Later, you can start putting your hand in your guinea pig’s cage. If your guinea pig seems even a wee bit uncomfortable with your hand or finger entering the enclosure, you should abort. You can try taking your hand inside the cage with your cavy’s favorite fruit in hand. If your guinea likes strawberries, you can hold a strawberry in your hand as you put it inside the cage. If your guinea is still uncomfortable, you should abort and come another day.
However, if your little friend seems not to mind your hand in his cage, you can go on to pet him.
3. Know the Guinea Pig Petting Spots
You may end up ruining the mood if you end up hitting a spot, where your guinea pigs don’t like to be touched. So, if you want your guinea pig to enjoy your touch, know where they like to be petted.
- Never sneak up on your guinea pig. Always tell your guinea pig that you are going to pet him.
- Gently pet or stroke your guinea pig with a finger or two.
- Guinea pig loves to be petted on their and under the chin.
- They also don’t mind being petted on
- Never pet your guinea pig on its rump.
- Guinea pig feet and the underside of the belly should also be avoided.
4. Keep it Short—Know When to Stop
The most crucial thing about parenting guinea pigs is respecting their desires and boundaries. If a guinea pig doesn’t want to be petted, you should stop. You should never pet your guinea pig against its wishes, or else there will be consequences—the guinea pig might bite you or kick you and try to run away.
- Observe guinea pig sounds and body language, and if anything seems off, you should take your cue and stop.
- If your guinea is walking away from you, the session must end immediately.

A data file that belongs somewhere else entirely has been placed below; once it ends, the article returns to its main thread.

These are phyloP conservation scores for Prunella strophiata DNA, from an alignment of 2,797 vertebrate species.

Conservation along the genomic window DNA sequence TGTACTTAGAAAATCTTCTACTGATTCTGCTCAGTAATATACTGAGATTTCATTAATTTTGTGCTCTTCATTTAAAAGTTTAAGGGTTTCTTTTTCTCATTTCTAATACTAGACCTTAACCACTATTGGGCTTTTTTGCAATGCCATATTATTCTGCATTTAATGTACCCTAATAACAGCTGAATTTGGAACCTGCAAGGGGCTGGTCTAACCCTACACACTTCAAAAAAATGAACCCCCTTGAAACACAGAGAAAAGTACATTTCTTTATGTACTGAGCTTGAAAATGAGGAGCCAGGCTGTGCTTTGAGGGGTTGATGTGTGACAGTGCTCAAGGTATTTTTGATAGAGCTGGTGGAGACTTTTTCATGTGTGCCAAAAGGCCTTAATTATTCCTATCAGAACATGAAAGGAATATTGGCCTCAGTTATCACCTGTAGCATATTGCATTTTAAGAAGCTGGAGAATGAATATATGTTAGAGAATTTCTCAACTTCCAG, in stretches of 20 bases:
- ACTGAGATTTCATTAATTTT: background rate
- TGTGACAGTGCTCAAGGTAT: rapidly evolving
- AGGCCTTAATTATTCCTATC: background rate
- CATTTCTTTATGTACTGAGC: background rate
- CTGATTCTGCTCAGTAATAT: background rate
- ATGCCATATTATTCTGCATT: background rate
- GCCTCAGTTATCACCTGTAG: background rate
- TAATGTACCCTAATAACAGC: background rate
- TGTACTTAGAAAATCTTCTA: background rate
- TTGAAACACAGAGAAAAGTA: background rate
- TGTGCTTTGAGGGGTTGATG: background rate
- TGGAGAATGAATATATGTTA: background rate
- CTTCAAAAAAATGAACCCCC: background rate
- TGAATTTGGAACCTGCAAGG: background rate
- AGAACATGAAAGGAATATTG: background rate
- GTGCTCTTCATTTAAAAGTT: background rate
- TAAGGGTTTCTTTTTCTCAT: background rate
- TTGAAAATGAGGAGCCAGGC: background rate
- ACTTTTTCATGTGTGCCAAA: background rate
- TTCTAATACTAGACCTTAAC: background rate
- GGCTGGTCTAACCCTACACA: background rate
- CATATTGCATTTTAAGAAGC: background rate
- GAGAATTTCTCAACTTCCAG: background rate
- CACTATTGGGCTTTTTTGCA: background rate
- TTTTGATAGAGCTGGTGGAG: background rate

- Keep the petting session short. Instead of using a timer, let your guinea pig decide how long it wants to be petted.
5. Know How to Hold a Guinea Pig Properly
A special part of keeping a pet guinea pig is getting to hold them. Every guinea pig owner is always looking forward to the guinea pig holding and interactive session in their guinea pig schedule. But if you don’t know how to properly hold a guinea pig, you may end up hurting your guinea pig and hurting your relationship with your guinea pig. Here are a few tips on how to properly pick up and hold your guinea pig.
- Put your hand in the cage and let your guinea pig sniff it and play with it. Don’t just go and grab your piggy.
- If your piglet is fine with your hand, try to gently slide it under the belly from the front.
- Put one hand under their chest while supporting their bottom with the other hand.
- Holding them with both your hands, keep them close to your chest to make them feel safe and prevent them from jumping.
- You should have a solid grip on your piggy but make sure that your squeeze is not hurting your piggy friend.
- You should be seated while picking up your piggy friend in the early days. When your piglet is fully comfortable, and you are confident you can start moving around while holding your guinea pig.
- You should always provide delicious guinea pig treats to your little friend during interactive sessions so that they associate it with happy times.
- Make sure that you are firmly holding your guinea pig while putting them back in its cage. Many Guinea pigs get excited and may jump.
When You Should Not Hold a Guinea Pig?
In addition to knowing how to properly hold a guinea pig, one must also know when not to hold a guinea pig. Below we have discussed some of the situations in which you should never pick up a guinea pig unless it is absolutely necessary.
Newborn Guinea Pigs
You should never pick up newborn piggies. Guinea pig babies are extremely fragile. Their delicate bones are prone to fracture therefore, you should avoid the temptation of picking them up in the first couple of weeks. We know you want to take care of the baby piggies but believe us mama guinea pig will provide the best possible care so you don’t have to worry.
Guinea Pig that has just given birth
The mama guinea pig who just gave birth to a litter of pups would not only be overly stressed but would also be sore all over. So, your touch would be hurtful and stressful to them. Therefore, it is strongly advised that you don’t pick up a mama guinea pig as it would cause them unnecessary pain.
A Sick Guinea Pig
When you are hurt, you don’t want to be coddled but left alone. The same is the case with our guinea pigs, if they are sick, they don’t want to be held and picked up. Ok, you can take them to a vet in their cage but that’s it. After the vet visit, they want you to leave them be. If you want to observe them for signs of sickness, ok do that from a distance—without touching them.